Violence against any person is always unacceptable.  This webpage has been specifically developed to assist the community to learn more about and to take action to prevent violence against women.  Promoting gender equality and respectful and non-violent relationships will benefit the whole community, including men.  For further information, refer to 2-3 of Women's Health West's Act To Prevent Men's Violence Against Women: a guide for community action.

What can I do?

There are a number of things people can do to improve gender equality and ensure that women and girls grow up in communities where they feel safe and respected.

Know your A-Z!
The Know your A-Z poster details the everyday actions to help prevent violence against women and improve gender equality. Why not share this poster on a noticeboard or back of the toilet door at your workplace, sporting club or at home?

Act To Prevent Men’s Violence Against Women: a guide for community action
An easy-to-read guide to help communities understand violence against and women and learn about the ways to prevent violence and build community cultures of respect, fairness and equality.
Act To Prevent Men's Violence Against Women: a guide for community action

Our Watch
Parents, caregivers, men, women and young people all have a role to play in working to end violence against women and promoting gender equity – whether at work, at home or in the community. Visit Our Watch website and learn how to take action every day.

For young people
For information on how to navigate respectful, consentual and equal relationships as a young person, visit The Line.

Get involved!

Each year Council recognises and participates in evidence-based international campaigns including the 16 Days of Activism Against Gender Based Violence and International Women’s Day, to strengthen primary prevention action and improve gender equity in the City of Melton.

16 Days of Activism against Gender Based Violence
The 16 Days of Activism begins on 25 November, the International Day for the Elimination of Violence against Women, and concludes on 10 December, the International Day for Human Rights. The 16 Days of Activism is an annual campaign that creates a space for awareness and inspires communities across the globe to take action to prevent violence against women.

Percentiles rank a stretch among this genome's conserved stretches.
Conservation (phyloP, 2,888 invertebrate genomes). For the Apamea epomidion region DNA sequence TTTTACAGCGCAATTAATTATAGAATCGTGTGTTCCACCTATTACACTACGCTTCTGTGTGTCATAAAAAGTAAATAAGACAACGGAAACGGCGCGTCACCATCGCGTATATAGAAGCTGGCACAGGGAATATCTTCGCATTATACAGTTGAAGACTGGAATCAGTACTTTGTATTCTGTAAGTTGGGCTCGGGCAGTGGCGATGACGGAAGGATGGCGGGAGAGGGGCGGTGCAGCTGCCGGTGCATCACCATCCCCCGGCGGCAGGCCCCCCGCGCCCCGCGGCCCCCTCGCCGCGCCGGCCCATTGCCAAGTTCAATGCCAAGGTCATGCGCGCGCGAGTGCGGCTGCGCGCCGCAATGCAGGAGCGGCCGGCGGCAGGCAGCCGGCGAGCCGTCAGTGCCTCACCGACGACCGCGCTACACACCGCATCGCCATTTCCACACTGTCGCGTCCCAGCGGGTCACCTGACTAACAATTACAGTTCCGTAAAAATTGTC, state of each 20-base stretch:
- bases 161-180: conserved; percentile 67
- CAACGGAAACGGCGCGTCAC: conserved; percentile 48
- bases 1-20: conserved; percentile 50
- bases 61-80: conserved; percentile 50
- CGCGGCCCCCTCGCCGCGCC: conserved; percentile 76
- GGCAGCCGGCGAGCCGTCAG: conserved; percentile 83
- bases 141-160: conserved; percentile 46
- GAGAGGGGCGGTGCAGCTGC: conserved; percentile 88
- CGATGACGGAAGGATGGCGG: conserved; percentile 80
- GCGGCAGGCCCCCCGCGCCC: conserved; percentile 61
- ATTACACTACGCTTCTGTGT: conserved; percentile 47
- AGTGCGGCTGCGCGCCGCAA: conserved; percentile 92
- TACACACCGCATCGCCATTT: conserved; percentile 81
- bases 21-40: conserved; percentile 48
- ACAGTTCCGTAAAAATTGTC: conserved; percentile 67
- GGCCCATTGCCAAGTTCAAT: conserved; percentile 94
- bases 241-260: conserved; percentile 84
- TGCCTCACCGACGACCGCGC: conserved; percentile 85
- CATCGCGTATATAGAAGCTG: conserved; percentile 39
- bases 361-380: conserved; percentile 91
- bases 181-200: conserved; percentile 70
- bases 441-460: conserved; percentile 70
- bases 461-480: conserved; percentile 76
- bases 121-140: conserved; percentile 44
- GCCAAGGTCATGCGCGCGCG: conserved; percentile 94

To find out more or to take part in the western region 16 Days Activist Challenge, visit the 16 Days Activist website.

International Women’s Day
Each year on 8 March communities across the globe celebrate the diversity of women and their representation, participation and achievements in community life.
Visit www.internationalwomensday.com to find out more and become inspired about ways to celebrate International Women’s day.  

Women Making It Happen
Djerriwarrh Health Services’ Women Making it Happen project is a group of women who have been recognised by their peers as ‘Women Making it Happen’ in their local area. Each year since 2015, 12 women have been recognised for their contribution to their families, workplaces and community on International Women’s Day. The Women Making it Happen group meet monthly to plan, implement and evaluate projects that aim to work towards gender equality and a safer, more respectful and equal community.  For more information, visit Djerriwarrh Health Services Health Promotion or Women Making it Happen Facebook pages.

Respect Women: Call it Out
Melton City Council supports the 'Respect Women: Call it Out' campaign, developed by Respect Victoria, to provide people with the tools to call out sexism, sexual harassment and disrespect towards women.  Research shows these disrespectful behaviours are some of the most well-known drivers of family violence, contributing to the culture that supports and enables family violence.  To find out more about how to be an active bystander visit respectvictoria.vic.gov.au.

Prevention of violence against women networks in the City of Melton

There are a number of ways that Council and Melbourne’s west are taking action to prevent violence against women.